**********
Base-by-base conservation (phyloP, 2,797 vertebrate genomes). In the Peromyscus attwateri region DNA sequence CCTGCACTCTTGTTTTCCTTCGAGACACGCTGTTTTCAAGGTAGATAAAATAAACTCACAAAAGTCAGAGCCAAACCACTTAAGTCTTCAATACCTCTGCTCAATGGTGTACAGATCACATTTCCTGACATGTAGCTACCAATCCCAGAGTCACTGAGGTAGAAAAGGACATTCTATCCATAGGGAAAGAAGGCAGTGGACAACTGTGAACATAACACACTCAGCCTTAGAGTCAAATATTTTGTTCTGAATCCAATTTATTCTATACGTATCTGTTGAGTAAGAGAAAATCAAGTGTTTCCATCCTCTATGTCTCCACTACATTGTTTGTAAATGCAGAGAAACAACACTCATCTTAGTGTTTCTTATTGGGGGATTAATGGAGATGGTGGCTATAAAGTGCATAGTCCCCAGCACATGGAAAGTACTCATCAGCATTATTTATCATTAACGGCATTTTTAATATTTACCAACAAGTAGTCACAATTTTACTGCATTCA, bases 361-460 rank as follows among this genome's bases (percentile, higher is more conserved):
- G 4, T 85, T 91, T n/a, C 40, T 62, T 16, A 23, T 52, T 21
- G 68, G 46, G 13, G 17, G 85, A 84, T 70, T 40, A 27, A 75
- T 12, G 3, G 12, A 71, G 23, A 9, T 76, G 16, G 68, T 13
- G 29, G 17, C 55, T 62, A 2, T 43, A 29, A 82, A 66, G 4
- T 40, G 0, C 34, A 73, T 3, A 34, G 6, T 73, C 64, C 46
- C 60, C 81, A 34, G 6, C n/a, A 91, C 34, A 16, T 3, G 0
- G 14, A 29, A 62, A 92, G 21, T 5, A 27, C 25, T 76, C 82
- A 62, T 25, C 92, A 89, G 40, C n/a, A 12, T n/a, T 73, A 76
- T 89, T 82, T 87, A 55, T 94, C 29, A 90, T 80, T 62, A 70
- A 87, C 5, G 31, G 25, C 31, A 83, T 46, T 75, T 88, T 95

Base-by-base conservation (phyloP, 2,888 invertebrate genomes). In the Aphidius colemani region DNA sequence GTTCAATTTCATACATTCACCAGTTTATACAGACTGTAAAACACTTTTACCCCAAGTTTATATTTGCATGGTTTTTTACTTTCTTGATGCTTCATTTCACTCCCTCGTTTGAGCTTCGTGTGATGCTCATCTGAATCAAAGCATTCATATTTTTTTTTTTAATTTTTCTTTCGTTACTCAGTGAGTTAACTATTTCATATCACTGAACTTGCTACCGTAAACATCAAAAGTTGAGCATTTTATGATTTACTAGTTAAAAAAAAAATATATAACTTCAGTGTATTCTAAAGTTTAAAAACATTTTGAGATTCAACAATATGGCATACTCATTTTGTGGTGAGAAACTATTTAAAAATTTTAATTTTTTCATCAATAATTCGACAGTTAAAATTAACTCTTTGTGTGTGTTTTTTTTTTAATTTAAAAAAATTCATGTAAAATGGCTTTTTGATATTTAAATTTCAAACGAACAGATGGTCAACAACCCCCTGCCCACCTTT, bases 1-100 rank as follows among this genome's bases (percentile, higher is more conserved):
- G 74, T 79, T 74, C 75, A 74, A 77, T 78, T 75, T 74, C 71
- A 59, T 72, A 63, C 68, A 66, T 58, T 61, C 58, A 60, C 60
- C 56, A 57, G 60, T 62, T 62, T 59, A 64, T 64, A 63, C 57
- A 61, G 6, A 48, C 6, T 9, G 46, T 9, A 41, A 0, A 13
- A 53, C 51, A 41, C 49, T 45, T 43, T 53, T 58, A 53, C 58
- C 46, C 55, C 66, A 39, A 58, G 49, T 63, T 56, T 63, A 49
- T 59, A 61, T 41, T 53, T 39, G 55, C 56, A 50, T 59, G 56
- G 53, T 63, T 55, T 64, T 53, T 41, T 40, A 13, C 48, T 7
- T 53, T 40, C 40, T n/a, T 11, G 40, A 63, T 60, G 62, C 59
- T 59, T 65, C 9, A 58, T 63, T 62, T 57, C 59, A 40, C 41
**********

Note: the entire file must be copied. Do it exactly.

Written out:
Base-by-base conservation (phyloP, 2,797 vertebrate genomes). In the Peromyscus attwateri region DNA sequence CCTGCACTCTTGTTTTCCTTCGAGACACGCTGTTTTCAAGGTAGATAAAATAAACTCACAAAAGTCAGAGCCAAACCACTTAAGTCTTCAATACCTCTGCTCAATGGTGTACAGATCACATTTCCTGACATGTAGCTACCAATCCCAGAGTCACTGAGGTAGAAAAGGACATTCTATCCATAGGGAAAGAAGGCAGTGGACAACTGTGAACATAACACACTCAGCCTTAGAGTCAAATATTTTGTTCTGAATCCAATTTATTCTATACGTATCTGTTGAGTAAGAGAAAATCAAGTGTTTCCATCCTCTATGTCTCCACTACATTGTTTGTAAATGCAGAGAAACAACACTCATCTTAGTGTTTCTTATTGGGGGATTAATGGAGATGGTGGCTATAAAGTGCATAGTCCCCAGCACATGGAAAGTACTCATCAGCATTATTTATCATTAACGGCATTTTTAATATTTACCAACAAGTAGTCACAATTTTACTGCATTCA, bases 361-460 rank as follows among this genome's bases (percentile, higher is more conserved):
- G 4, T 85, T 91, T n/a, C 40, T 62, T 16, A 23, T 52, T 21
- G 68, G 46, G 13, G 17, G 85, A 84, T 70, T 40, A 27, A 75
- T 12, G 3, G 12, A 71, G 23, A 9, T 76, G 16, G 68, T 13
- G 29, G 17, C 55, T 62, A 2, T 43, A 29, A 82, A 66, G 4
- T 40, G 0, C 34, A 73, T 3, A 34, G 6, T 73, C 64, C 46
- C 60, C 81, A 34, G 6, C n/a, A 91, C 34, A 16, T 3, G 0
- G 14, A 29, A 62, A 92, G 21, T 5, A 27, C 25, T 76, C 82
- A 62, T 25, C 92, A 89, G 40, C n/a, A 12, T n/a, T 73, A 76
- T 89, T 82, T 87, A 55, T 94, C 29, A 90, T 80, T 62, A 70
- A 87, C 5, G 31, G 25, C 31, A 83, T 46, T 75, T 88, T 95

Base-by-base conservation (phyloP, 2,888 invertebrate genomes). In the Aphidius colemani region DNA sequence GTTCAATTTCATACATTCACCAGTTTATACAGACTGTAAAACACTTTTACCCCAAGTTTATATTTGCATGGTTTTTTACTTTCTTGATGCTTCATTTCACTCCCTCGTTTGAGCTTCGTGTGATGCTCATCTGAATCAAAGCATTCATATTTTTTTTTTTAATTTTTCTTTCGTTACTCAGTGAGTTAACTATTTCATATCACTGAACTTGCTACCGTAAACATCAAAAGTTGAGCATTTTATGATTTACTAGTTAAAAAAAAAATATATAACTTCAGTGTATTCTAAAGTTTAAAAACATTTTGAGATTCAACAATATGGCATACTCATTTTGTGGTGAGAAACTATTTAAAAATTTTAATTTTTTCATCAATAATTCGACAGTTAAAATTAACTCTTTGTGTGTGTTTTTTTTTTAATTTAAAAAAATTCATGTAAAATGGCTTTTTGATATTTAAATTTCAAACGAACAGATGGTCAACAACCCCCTGCCCACCTTT, bases 1-100 rank as follows among this genome's bases (percentile, higher is more conserved):
- G 74, T 79, T 74, C 75, A 74, A 77, T 78, T 75, T 74, C 71
- A 59, T 72, A 63, C 68, A 66, T 58, T 61, C 58, A 60, C 60
- C 56, A 57, G 60, T 62, T 62, T 59, A 64, T 64, A 63, C 57
- A 61, G 6, A 48, C 6, T 9, G 46, T 9, A 41, A 0, A 13
- A 53, C 51, A 41, C 49, T 45, T 43, T 53, T 58, A 53, C 58
- C 46, C 55, C 66, A 39, A 58, G 49, T 63, T 56, T 63, A 49
- T 59, A 61, T 41, T 53, T 39, G 55, C 56, A 50, T 59, G 56
- G 53, T 63, T 55, T 64, T 53, T 41, T 40, A 13, C 48, T 7
- T 53, T 40, C 40, T n/a, T 11, G 40, A 63, T 60, G 62, C 59
- T 59, T 65, C 9, A 58, T 63, T 62, T 57, C 59, A 40, C 41